udge Brett Cullum discovered in Iceland being gay may be the least of your worries.
Life is happening right here, right now.
Gabriel heads to England to study abroad, and he ends up unexpectedly kissing his roommate Marcus. This moment defines him, and it marks the first time Gabriel realizes he is gay and in love. The problem comes, though, when he realizes his persona and life may never be the same again. His parents and friends now see something different in him, but they may need his help more than he does theirs. Jitters is a gay teen drama that comes out of Iceland, and it shows a very real relationship where a boy has to grapple with his own inner turmoil while juggling everyone else's problems too. To complicate things further several young girls enter the mix, one who even has designs on Gabriel and another who has a severe alcohol problem. The world changes for everybody, and dramatic events ensure that nobody is going to feel the same.
Jitters works as a teen angst film, although it doesn't offer too much that is unique outside of the "gay Icelandic teen" premise. The actors all do fine jobs even if the script sometimes forces them through convoluted situations. There may be too much plot and too many characters for a 90-minute movie here, but it is handled quietly and fine by the cast who are all achingly real. We get to see many of Gabriel's friends and quite a bit of his control-freak mother. There are endless house parties, chances to get drunk and make out, and plenty of time to wallow in the drama.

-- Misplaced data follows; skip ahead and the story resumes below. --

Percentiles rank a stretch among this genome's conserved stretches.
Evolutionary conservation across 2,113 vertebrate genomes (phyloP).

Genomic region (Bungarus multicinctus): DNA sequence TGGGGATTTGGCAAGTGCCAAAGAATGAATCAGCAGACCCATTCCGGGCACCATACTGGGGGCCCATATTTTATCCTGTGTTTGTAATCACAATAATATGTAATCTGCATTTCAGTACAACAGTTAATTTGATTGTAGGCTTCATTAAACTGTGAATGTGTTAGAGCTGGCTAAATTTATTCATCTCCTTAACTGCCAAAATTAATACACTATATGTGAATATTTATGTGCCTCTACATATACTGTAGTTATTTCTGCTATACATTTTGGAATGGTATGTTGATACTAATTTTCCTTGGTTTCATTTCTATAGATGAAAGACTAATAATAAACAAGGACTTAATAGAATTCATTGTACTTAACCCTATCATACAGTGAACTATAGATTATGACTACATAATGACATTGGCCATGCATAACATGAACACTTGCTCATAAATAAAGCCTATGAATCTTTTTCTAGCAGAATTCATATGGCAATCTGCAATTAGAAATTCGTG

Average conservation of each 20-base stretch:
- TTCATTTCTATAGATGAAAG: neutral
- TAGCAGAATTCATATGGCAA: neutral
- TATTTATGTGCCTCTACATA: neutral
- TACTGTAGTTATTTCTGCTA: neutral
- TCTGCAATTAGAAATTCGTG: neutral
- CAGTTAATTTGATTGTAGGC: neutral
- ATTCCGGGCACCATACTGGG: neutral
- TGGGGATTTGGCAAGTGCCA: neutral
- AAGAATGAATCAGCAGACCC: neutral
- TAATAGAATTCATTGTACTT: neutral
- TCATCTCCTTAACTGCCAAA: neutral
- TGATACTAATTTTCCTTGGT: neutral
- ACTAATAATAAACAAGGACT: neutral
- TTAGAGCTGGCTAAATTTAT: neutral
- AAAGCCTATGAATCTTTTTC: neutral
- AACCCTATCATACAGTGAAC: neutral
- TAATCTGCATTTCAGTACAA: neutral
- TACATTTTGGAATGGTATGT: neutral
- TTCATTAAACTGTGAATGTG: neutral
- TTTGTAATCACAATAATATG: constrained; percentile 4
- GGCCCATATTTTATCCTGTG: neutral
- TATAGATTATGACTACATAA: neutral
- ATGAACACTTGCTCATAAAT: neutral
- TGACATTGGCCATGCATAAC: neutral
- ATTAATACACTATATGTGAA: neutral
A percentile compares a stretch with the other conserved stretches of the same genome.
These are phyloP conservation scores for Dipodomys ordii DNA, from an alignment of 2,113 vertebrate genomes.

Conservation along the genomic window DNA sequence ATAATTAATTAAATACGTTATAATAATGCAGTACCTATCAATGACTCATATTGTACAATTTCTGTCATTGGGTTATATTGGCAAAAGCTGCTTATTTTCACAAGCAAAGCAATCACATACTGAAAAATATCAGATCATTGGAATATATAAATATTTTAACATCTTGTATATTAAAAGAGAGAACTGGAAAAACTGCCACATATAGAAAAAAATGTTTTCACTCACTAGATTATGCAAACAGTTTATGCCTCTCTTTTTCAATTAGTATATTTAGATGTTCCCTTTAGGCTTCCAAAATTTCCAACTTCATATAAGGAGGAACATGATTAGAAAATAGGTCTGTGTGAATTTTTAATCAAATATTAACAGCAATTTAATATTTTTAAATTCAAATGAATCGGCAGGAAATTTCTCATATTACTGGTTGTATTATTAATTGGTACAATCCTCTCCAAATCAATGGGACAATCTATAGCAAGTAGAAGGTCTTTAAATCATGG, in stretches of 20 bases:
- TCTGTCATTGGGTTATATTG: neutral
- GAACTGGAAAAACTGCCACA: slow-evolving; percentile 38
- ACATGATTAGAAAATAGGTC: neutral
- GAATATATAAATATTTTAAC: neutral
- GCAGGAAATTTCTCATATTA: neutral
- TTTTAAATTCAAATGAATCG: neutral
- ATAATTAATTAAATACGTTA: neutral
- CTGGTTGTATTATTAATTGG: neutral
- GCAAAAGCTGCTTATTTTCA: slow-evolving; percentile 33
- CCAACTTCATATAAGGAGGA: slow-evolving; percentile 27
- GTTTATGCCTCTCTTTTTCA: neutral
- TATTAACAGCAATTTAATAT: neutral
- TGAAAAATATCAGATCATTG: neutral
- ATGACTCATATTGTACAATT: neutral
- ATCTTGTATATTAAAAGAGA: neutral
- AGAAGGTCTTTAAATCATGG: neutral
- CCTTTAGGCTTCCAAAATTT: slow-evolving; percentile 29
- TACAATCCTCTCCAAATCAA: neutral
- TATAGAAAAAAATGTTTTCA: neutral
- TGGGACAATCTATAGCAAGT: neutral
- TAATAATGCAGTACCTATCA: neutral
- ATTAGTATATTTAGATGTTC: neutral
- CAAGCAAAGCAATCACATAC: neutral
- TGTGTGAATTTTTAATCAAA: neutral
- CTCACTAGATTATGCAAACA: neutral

TLA Releasing offers the film on DVD with a nice widescreen anamorphic transfer and a stereo track for the dialogue. Colors look natural and there is good attention to detail in the picture. Subtitles mostly fall below the picture which is a nice touch. The sole extra is a "behind the scenes" featurette which shows us on the set footage set to music from the film. It's a lot of shots of actors getting made up or goofing off together while camera operators and directors debate their next move.
Jitters is unique in that it is an Icelandic gay teen story that looks hard at the people around the lead character rather than focusing on the homosexual aspects, which almost function as a subplot. It becomes more a tale about teens with inner turmoil that surpasses and eclipses the realization that Gabriel is gay. It suggests that the world may be as hard, if not worse, for his straight counterparts. Being gay almost becomes just part of the tapestry of everything else in an Icelandic teenage world.
A brave little film that shows just how messed up any teen can be, no matter
who they are.
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Scales of Justice
Studio: TLA Releasing
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